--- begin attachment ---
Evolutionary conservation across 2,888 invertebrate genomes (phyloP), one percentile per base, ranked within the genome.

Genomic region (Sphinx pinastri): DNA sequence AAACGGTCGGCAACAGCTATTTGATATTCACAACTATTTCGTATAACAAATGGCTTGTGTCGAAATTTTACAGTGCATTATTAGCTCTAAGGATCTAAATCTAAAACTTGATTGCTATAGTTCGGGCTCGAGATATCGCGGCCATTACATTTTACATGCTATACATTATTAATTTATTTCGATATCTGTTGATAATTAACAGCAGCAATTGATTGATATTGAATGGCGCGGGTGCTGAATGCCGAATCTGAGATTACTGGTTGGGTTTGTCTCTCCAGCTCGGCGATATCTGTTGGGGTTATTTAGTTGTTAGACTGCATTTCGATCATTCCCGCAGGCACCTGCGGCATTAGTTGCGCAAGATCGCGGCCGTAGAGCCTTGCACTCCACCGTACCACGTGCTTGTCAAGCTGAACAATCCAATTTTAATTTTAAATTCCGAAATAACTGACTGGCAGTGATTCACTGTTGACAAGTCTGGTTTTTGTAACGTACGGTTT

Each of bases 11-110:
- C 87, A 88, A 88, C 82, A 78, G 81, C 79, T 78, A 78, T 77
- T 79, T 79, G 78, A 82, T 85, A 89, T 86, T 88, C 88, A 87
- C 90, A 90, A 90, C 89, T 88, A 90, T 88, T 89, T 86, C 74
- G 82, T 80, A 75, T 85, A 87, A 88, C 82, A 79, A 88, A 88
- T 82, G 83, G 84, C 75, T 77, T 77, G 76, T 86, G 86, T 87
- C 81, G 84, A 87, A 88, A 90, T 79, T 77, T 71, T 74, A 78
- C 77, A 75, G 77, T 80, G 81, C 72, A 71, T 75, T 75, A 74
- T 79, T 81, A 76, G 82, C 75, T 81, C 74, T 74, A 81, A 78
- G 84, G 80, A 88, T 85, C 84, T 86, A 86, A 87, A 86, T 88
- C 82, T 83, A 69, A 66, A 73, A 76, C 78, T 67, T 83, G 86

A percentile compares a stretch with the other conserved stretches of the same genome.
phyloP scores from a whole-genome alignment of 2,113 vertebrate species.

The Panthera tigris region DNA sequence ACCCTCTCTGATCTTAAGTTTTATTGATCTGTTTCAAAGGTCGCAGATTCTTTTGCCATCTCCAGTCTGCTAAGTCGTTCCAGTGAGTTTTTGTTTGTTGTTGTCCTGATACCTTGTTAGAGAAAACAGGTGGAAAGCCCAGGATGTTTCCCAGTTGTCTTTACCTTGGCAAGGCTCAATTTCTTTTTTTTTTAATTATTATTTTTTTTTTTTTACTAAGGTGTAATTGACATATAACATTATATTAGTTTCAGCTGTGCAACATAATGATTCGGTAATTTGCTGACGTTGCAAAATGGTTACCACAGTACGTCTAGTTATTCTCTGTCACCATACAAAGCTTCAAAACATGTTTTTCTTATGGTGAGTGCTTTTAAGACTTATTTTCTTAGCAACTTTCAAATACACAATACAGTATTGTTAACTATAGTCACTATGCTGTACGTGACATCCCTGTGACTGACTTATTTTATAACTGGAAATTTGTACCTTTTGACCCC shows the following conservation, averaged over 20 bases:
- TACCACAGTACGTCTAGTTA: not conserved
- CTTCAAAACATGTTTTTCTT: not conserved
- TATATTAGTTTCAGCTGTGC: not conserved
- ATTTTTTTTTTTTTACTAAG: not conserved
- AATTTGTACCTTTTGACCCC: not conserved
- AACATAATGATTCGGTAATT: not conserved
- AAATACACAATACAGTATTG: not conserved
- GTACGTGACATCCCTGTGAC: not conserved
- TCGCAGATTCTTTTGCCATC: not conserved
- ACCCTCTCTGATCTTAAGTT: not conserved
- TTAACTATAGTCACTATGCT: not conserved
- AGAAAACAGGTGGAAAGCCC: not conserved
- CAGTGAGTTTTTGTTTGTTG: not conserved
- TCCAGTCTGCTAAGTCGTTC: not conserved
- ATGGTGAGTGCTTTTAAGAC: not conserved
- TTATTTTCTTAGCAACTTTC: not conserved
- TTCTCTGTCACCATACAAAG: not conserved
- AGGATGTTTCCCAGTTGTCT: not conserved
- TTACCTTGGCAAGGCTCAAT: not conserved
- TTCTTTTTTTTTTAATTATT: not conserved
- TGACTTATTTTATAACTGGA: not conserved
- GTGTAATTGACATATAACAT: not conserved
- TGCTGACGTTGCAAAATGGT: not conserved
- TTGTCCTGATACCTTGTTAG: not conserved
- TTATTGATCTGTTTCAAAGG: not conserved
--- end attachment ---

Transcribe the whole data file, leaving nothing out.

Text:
Evolutionary conservation across 2,888 invertebrate genomes (phyloP), one percentile per base, ranked within the genome.

Genomic region (Sphinx pinastri): DNA sequence AAACGGTCGGCAACAGCTATTTGATATTCACAACTATTTCGTATAACAAATGGCTTGTGTCGAAATTTTACAGTGCATTATTAGCTCTAAGGATCTAAATCTAAAACTTGATTGCTATAGTTCGGGCTCGAGATATCGCGGCCATTACATTTTACATGCTATACATTATTAATTTATTTCGATATCTGTTGATAATTAACAGCAGCAATTGATTGATATTGAATGGCGCGGGTGCTGAATGCCGAATCTGAGATTACTGGTTGGGTTTGTCTCTCCAGCTCGGCGATATCTGTTGGGGTTATTTAGTTGTTAGACTGCATTTCGATCATTCCCGCAGGCACCTGCGGCATTAGTTGCGCAAGATCGCGGCCGTAGAGCCTTGCACTCCACCGTACCACGTGCTTGTCAAGCTGAACAATCCAATTTTAATTTTAAATTCCGAAATAACTGACTGGCAGTGATTCACTGTTGACAAGTCTGGTTTTTGTAACGTACGGTTT

Each of bases 11-110:
- C 87, A 88, A 88, C 82, A 78, G 81, C 79, T 78, A 78, T 77
- T 79, T 79, G 78, A 82, T 85, A 89, T 86, T 88, C 88, A 87
- C 90, A 90, A 90, C 89, T 88, A 90, T 88, T 89, T 86, C 74
- G 82, T 80, A 75, T 85, A 87, A 88, C 82, A 79, A 88, A 88
- T 82, G 83, G 84, C 75, T 77, T 77, G 76, T 86, G 86, T 87
- C 81, G 84, A 87, A 88, A 90, T 79, T 77, T 71, T 74, A 78
- C 77, A 75, G 77, T 80, G 81, C 72, A 71, T 75, T 75, A 74
- T 79, T 81, A 76, G 82, C 75, T 81, C 74, T 74, A 81, A 78
- G 84, G 80, A 88, T 85, C 84, T 86, A 86, A 87, A 86, T 88
- C 82, T 83, A 69, A 66, A 73, A 76, C 78, T 67, T 83, G 86

A percentile compares a stretch with the other conserved stretches of the same genome.
phyloP scores from a whole-genome alignment of 2,113 vertebrate species.

The Panthera tigris region DNA sequence ACCCTCTCTGATCTTAAGTTTTATTGATCTGTTTCAAAGGTCGCAGATTCTTTTGCCATCTCCAGTCTGCTAAGTCGTTCCAGTGAGTTTTTGTTTGTTGTTGTCCTGATACCTTGTTAGAGAAAACAGGTGGAAAGCCCAGGATGTTTCCCAGTTGTCTTTACCTTGGCAAGGCTCAATTTCTTTTTTTTTTAATTATTATTTTTTTTTTTTTACTAAGGTGTAATTGACATATAACATTATATTAGTTTCAGCTGTGCAACATAATGATTCGGTAATTTGCTGACGTTGCAAAATGGTTACCACAGTACGTCTAGTTATTCTCTGTCACCATACAAAGCTTCAAAACATGTTTTTCTTATGGTGAGTGCTTTTAAGACTTATTTTCTTAGCAACTTTCAAATACACAATACAGTATTGTTAACTATAGTCACTATGCTGTACGTGACATCCCTGTGACTGACTTATTTTATAACTGGAAATTTGTACCTTTTGACCCC shows the following conservation, averaged over 20 bases:
- TACCACAGTACGTCTAGTTA: not conserved
- CTTCAAAACATGTTTTTCTT: not conserved
- TATATTAGTTTCAGCTGTGC: not conserved
- ATTTTTTTTTTTTTACTAAG: not conserved
- AATTTGTACCTTTTGACCCC: not conserved
- AACATAATGATTCGGTAATT: not conserved
- AAATACACAATACAGTATTG: not conserved
- GTACGTGACATCCCTGTGAC: not conserved
- TCGCAGATTCTTTTGCCATC: not conserved
- ACCCTCTCTGATCTTAAGTT: not conserved
- TTAACTATAGTCACTATGCT: not conserved
- AGAAAACAGGTGGAAAGCCC: not conserved
- CAGTGAGTTTTTGTTTGTTG: not conserved
- TCCAGTCTGCTAAGTCGTTC: not conserved
- ATGGTGAGTGCTTTTAAGAC: not conserved
- TTATTTTCTTAGCAACTTTC: not conserved
- TTCTCTGTCACCATACAAAG: not conserved
- AGGATGTTTCCCAGTTGTCT: not conserved
- TTACCTTGGCAAGGCTCAAT: not conserved
- TTCTTTTTTTTTTAATTATT: not conserved
- TGACTTATTTTATAACTGGA: not conserved
- GTGTAATTGACATATAACAT: not conserved
- TGCTGACGTTGCAAAATGGT: not conserved
- TTGTCCTGATACCTTGTTAG: not conserved
- TTATTGATCTGTTTCAAAGG: not conserved